Introduction
For many natural signals, the wavelet transform is a more
effective tool than the Fourier transform.
The wavelet transform provides a multiresolution
representation using a set of analyzing functions
that are dilations and translations of a few
functions (wavelets).
These web pages describe an implementation in Matlab of
the discrete wavelet transforms (DWT).
The programs for 1D, 2D, and 3D signals are described
separately, but they all follow the same structure.
Examples of how to use the programs for 1D signals, 2D images
and 3D video clips are also described.
As discrete wavelet transform are based on perfect
reconstruction twochannel filter banks, the programs below
for the (forward/inverse) DWT call programs for
(analysis/synthesis) filter banks.
The DWT consists of recursively applying a 2channel filter
bank  the successive decomposition is performed only on the
lowpass output.
In each section below, the 2channel filter banks are
described first.
The application of the wavelet transform to noise attenuation,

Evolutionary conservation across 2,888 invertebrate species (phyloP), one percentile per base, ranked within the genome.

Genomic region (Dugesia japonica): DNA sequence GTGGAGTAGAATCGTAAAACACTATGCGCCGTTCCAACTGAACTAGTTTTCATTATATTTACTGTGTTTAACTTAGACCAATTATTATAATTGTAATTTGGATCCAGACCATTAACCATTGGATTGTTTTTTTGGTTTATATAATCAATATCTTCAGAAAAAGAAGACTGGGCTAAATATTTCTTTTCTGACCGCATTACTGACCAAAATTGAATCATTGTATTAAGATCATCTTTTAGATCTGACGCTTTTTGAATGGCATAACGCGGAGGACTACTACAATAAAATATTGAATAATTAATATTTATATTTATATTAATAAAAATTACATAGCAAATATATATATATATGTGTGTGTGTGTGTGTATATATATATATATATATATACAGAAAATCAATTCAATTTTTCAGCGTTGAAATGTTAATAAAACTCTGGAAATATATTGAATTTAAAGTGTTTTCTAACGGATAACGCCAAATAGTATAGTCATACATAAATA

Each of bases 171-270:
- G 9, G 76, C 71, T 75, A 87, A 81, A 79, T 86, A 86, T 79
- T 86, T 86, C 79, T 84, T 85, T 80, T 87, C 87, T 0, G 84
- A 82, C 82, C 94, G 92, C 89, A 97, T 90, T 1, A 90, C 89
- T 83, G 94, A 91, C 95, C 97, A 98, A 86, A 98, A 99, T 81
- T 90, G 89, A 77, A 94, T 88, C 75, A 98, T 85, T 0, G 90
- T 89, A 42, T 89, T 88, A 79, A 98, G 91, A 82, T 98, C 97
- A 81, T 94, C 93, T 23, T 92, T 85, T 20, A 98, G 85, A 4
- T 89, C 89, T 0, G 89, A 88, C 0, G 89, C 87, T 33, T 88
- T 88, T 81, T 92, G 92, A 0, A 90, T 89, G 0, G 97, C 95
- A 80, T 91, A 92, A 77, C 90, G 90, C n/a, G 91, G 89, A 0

image enhancement, and motion detection is also described below.
These examples are accompanied by Matlab programs to illustrate
how the DWT programs are used.
The wavelet transform comes in several forms.
The criticallysampled form of the wavelet transform provides
the most compact representation, however, it has several
limitations.
For example, it lacks the shiftinvariance property, and in
multiple dimensions it does a poor job of distinguishing
orientations, which is important in image processing.
For these reasons, it turns out that for some applications
improvements can be obtained by using an expansive
wavelet transform in place of a criticallysampled one.
(An expansive transform is one that converts an Npoint signal
into M coefficients with M > N.)
There are several kinds of expansive DWTs; here we describe
and provide an implementation of the dualtree complex
discrete wavelet transform.
The dualtree complex wavelet transform overcomes these
limitations  it is nearly shiftinvariant and is oriented
in 2D [Kin2002].
The 2D dualtree wavelet transform produces six subbands
at each scale, each of which are strongly oriented at
distinct angles.
In addition to being spatially oriented, the 3D dualtree
wavelet transform is also motion selective  each subband
is associated with motion in a specific direction.
The 3D dualtree isolates in its subbands motion in distinct
directions.
You are visitor